Ultrasound may offer additional information in ascertaining the probability of placenta accreta. Colour Doppler has shown improved diagnostic accuracy, and should be considered if there is a high index of suspicion . Recent reports have shown superior accuracy in diagnosis of placenta accreta with magnetic resonance imaging, but its sensitivity and specificity is yet to be established .
The mainstay of traditional management is abdominal hysterectomy. This option, however, ends fertility and may cause devastating psychological consequences.
In order to avoid hysterectomy and preserve fertility, conservative management techniques may be appropriate as long as they control the bleeding. These include leaving the placenta undisturbed , treatment with methotrexate  and attempting interval removal .
In our patient, there was a high index of suspicion of placenta accreta. We could not remove the placenta and no cleavage plane was found, hence no further attempts were made to remove the placenta. A B-lynch suture was placed to prevent uterine relaxation due to the retained placenta, while the tamponade balloon was used to control bleeding from the lower segment. The umbilical cord was cut short and the placenta left in situ and the uterus closed as normal. She was given prophylactic antibiotics and oxytocin to decrease the risk of bleeding and infection.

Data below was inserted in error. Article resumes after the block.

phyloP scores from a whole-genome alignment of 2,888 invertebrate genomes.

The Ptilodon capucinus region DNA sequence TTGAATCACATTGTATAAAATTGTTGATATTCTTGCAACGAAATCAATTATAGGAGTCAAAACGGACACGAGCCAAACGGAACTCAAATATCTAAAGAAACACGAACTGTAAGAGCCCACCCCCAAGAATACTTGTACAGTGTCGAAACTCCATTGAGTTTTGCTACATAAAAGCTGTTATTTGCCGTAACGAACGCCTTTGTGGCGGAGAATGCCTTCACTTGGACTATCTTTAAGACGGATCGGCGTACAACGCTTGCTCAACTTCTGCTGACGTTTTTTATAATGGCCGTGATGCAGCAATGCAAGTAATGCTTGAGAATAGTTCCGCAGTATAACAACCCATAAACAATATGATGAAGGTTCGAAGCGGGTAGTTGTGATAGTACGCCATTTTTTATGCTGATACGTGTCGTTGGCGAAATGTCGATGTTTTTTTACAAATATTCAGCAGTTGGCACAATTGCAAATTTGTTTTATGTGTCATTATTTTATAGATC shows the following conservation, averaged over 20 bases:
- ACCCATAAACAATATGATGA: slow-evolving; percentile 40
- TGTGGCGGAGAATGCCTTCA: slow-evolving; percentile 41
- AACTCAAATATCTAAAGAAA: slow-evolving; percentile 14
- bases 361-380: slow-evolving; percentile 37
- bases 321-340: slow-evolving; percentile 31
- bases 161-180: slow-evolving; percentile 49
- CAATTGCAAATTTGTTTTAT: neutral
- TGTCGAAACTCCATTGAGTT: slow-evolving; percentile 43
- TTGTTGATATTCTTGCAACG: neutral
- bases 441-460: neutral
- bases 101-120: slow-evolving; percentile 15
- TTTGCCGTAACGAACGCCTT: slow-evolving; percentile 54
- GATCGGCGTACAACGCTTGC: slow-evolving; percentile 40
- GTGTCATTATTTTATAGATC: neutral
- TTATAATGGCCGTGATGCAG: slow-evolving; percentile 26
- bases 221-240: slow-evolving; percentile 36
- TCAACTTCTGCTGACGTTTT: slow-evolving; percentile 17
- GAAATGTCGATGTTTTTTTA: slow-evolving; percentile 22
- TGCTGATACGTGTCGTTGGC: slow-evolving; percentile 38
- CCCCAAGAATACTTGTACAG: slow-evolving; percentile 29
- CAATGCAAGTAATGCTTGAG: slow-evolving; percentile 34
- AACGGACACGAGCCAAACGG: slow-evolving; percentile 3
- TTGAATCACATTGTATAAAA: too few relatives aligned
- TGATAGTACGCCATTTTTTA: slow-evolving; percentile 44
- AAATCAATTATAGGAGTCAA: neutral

We did not consider the other option of giving methotrexate when the placenta is retained to hasten the resolution of the placenta, because a recent review stated that resolution is usually complete in 3–4 months time regardless of methotrexate use . The option of interval removal of placenta was not attempted, as this not only can be associated with heavy bleeding but also does not guarantee success .
Once the placenta is left in situ, women should be followed up to ensure complete resolution. Our patient was followed up by a combination of clinical assessment, ultrasound examination and serum beta-hCG assay. Although reduction of beta-hCG correlates with the reduction of the placental volume, uterine haemorrhage can still occur even at low levels [5, 7]. Similarly, ultrasound also helps to determine placental resolution.